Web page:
Protein tyrosine phosphatase SHP2 regulates TGF-β1 production in airway epithelia and asthmatic airway remodeling in mice

X. J. Qin, G. S. Zhang, X. Zhang, Z. W. Qiu, P. L. Wang, Y. W. Li, W. Li, Q. M. Xie, Y. H. Ke, J. J. Lee, H. H. Shen

Research output: Contribution to journalArticle

25 Scopus citations

Abstract

Background Transforming growth factor (TGF)-β1 produced in airway epithelia has been suggested as a contributor to the airway remodeling observed in asthma patients. The protein tyrosine phosphatase SHP2 is a demonstrable modulator of TGF-β1 production and thus a potential regulator of airway remodeling. Objectives To define the signal event by which SHP2 regulates asthmatic responses in airway epithelial cells by using a mouse model of experimental OVA-induced airway remodeling. Methods The airways of Shp2 flox/flox mice were infected with recombinant adenovirus vectors expressing a Cre recombinase-green fluorescence protein (GFP) fusion protein as part of allergen provocation studies using mice sensitized with ovalbumin (OVA) and repeatedly challenged with OVA. Several endpoint pathologies were assessed, including airway hyper-responsiveness (AHR), lung inflammatory score, peribronchial collagen deposition, and α-smooth muscle actin (SMA) hyperplasia. In vitro studies using airway epithelial cells (BEAS-2B) were used to investigate the role of SHP2 in the regulation of pulmonary remodeling events, including the expression of collagen, α-SMA, and TGF-β1. Results Chronic OVA challenges in wild-type mice resulted in airway remodeling and lung dysfunction (e.g., increased inflammatory scores, collagen deposition (fibrosis), smooth muscle hyperplasia, and a significant increase in AHR). These endpoint pathology metrics were each significantly attenuated by conditional shp2 gene knockdown in airway epithelia. In vitro studies using BEAS-2B cells also demonstrated that the level of TGF-β1 production by these cells correlated with the extent of shp2 gene expression. Conclusions SHP2 activities in airway epithelial cells appear to modulate TGF-β1 production and, in turn, regulate allergic airway remodeling following allergen provocation. Clinical Implications Our findings identify SHP2 as a previously underappreciated contributor to the airway remodeling and lung dysfunction associated with allergen challenge. As such, SHP2 represents a potentially novel therapeutic target for the treatment of asthmatics. Capsule summary Airway epithelial protein tyrosine phosphatase SHP2 appears to modulate TGF-β1 activities as part of one or more cellular pathways leading to regulating the airway remodeling and lung dysfunction occurring in mouse models of allergic respiratory inflammation.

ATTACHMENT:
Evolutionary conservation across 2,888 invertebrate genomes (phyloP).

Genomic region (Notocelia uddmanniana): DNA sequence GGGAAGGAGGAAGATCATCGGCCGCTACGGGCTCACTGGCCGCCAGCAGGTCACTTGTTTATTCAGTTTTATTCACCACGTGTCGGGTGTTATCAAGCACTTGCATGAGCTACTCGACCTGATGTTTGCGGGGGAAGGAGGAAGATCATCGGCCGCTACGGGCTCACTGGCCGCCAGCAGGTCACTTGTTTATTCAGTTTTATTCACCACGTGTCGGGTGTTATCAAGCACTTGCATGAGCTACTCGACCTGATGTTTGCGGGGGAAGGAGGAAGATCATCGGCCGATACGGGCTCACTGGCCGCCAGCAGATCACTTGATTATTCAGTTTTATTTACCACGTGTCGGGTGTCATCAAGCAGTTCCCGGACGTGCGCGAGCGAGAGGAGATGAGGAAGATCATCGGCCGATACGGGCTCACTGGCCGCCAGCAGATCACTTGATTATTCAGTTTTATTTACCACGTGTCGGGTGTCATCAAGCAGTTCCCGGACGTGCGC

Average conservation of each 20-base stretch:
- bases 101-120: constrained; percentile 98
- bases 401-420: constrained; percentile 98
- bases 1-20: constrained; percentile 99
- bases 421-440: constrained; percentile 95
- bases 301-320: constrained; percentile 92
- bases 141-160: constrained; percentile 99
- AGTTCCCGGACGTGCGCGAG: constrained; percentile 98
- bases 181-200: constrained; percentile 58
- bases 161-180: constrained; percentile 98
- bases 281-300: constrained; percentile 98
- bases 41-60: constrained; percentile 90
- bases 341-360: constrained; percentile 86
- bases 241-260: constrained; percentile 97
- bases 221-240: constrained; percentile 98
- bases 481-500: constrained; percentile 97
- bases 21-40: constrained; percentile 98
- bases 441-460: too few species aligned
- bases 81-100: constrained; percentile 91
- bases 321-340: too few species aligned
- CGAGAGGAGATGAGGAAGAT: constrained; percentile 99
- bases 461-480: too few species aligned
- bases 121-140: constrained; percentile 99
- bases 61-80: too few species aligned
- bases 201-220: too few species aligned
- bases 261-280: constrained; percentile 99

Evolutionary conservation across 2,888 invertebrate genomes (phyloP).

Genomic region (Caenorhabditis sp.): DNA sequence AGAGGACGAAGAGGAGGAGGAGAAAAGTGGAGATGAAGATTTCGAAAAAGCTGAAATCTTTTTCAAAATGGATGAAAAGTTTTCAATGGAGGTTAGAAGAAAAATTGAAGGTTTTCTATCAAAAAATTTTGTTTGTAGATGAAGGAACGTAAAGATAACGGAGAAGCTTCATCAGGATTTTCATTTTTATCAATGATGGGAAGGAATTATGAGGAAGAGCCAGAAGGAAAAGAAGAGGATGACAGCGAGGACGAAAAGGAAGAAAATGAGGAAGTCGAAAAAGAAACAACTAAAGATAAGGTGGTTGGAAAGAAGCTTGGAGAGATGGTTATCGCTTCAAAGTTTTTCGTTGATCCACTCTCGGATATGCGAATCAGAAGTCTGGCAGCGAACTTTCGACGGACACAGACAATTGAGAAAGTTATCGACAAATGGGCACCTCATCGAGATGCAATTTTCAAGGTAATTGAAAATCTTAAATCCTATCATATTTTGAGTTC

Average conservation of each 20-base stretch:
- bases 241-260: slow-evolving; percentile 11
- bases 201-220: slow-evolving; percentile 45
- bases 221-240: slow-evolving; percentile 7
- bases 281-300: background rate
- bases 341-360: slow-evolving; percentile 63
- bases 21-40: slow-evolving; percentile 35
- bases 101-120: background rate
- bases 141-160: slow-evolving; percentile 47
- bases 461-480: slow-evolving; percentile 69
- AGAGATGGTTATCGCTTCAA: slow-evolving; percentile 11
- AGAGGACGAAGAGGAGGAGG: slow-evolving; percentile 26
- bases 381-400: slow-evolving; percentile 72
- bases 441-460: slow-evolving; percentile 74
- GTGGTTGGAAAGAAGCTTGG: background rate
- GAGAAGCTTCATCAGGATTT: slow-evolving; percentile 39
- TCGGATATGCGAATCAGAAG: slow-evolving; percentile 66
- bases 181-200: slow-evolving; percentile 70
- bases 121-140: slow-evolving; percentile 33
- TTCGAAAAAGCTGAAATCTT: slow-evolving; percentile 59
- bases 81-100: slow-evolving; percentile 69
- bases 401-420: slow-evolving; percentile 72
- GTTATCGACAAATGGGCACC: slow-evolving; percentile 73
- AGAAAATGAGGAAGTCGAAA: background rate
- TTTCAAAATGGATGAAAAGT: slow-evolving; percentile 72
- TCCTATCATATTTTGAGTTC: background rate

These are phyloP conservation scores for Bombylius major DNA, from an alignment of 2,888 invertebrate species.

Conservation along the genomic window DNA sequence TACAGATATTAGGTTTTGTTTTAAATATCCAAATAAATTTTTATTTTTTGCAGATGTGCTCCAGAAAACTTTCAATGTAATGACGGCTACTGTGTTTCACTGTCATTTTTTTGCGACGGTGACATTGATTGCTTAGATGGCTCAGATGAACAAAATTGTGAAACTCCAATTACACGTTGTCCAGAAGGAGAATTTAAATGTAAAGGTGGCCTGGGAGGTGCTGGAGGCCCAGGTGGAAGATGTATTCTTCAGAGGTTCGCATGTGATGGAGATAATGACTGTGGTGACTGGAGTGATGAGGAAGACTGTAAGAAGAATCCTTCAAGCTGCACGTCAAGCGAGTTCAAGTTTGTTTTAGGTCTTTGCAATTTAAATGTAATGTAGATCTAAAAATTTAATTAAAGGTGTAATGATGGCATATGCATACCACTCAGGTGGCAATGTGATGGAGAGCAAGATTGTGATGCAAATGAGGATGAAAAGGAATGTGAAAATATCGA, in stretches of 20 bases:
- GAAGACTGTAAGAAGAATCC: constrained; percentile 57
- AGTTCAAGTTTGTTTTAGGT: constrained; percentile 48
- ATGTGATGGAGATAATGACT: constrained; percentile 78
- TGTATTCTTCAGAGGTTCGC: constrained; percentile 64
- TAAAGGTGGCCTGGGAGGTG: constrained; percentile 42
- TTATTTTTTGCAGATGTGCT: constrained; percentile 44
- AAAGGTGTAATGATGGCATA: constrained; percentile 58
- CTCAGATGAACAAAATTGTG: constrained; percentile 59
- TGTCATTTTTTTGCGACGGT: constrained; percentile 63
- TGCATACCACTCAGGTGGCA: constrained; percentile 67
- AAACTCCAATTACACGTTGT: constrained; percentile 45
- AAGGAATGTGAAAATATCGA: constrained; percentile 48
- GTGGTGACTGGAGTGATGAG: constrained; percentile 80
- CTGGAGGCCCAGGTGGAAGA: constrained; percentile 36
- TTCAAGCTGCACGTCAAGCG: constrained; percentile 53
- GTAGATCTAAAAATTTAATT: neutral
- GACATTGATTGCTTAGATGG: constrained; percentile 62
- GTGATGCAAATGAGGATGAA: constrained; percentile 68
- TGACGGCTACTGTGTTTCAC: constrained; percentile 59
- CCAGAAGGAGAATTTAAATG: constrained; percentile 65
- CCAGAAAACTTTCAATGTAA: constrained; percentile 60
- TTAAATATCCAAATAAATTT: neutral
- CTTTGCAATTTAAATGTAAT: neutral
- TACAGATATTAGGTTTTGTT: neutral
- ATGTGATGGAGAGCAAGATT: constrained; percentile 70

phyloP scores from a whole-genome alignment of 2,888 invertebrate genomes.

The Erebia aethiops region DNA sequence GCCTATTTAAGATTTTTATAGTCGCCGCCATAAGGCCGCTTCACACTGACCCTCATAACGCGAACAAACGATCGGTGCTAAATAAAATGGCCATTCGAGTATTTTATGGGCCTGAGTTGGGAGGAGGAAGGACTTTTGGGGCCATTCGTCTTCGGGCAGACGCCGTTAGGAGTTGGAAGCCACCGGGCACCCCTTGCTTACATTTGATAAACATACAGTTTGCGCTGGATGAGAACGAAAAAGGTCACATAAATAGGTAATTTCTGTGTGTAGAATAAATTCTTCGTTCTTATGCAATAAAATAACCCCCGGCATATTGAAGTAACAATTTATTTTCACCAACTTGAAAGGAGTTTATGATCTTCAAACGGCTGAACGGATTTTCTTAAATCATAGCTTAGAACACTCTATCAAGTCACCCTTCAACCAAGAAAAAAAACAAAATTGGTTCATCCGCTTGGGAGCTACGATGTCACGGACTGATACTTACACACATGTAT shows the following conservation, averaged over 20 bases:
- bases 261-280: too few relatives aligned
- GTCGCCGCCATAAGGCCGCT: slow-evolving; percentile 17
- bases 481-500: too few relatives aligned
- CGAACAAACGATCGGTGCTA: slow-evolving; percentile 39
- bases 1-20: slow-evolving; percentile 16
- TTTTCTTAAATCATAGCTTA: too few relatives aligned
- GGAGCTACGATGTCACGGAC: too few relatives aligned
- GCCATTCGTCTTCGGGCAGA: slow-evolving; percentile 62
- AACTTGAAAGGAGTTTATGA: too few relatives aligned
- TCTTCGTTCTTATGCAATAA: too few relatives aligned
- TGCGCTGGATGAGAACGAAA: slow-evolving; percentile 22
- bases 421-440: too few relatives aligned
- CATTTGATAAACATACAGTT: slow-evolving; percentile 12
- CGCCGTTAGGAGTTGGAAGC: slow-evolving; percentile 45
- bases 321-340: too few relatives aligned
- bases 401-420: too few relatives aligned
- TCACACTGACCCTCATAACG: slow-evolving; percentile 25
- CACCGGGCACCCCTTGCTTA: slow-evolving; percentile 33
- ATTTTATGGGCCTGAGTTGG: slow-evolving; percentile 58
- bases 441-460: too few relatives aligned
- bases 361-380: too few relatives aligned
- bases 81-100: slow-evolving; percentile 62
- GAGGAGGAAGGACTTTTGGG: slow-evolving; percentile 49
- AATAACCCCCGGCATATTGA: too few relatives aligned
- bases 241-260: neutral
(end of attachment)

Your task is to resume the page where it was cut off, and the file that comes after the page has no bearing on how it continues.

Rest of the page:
Original languageEnglish (US)
Pages (from-to)1547-1556
Number of pages10
JournalAllergy: European Journal of Allergy and Clinical Immunology
Volume67
Issue number12
DOIs
StatePublished - Dec 1 2012

Keywords

  • airway epithelia
  • asthma
  • mice
  • protein tyrosine phosphatase SHP2
  • remodeling

ASJC Scopus subject areas

  • Immunology and Allergy
  • Immunology

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    Qin, X. J., Zhang, G. S., Zhang, X., Qiu, Z. W., Wang, P. L., Li, Y. W., Li, W., Xie, Q. M., Ke, Y. H., Lee, J. J., & Shen, H. H. (2012). Protein tyrosine phosphatase SHP2 regulates TGF-β1 production in airway epithelia and asthmatic airway remodeling in mice. Allergy: European Journal of Allergy and Clinical Immunology, 67(12), 1547-1556. https://doi.org/10.1111/all.12048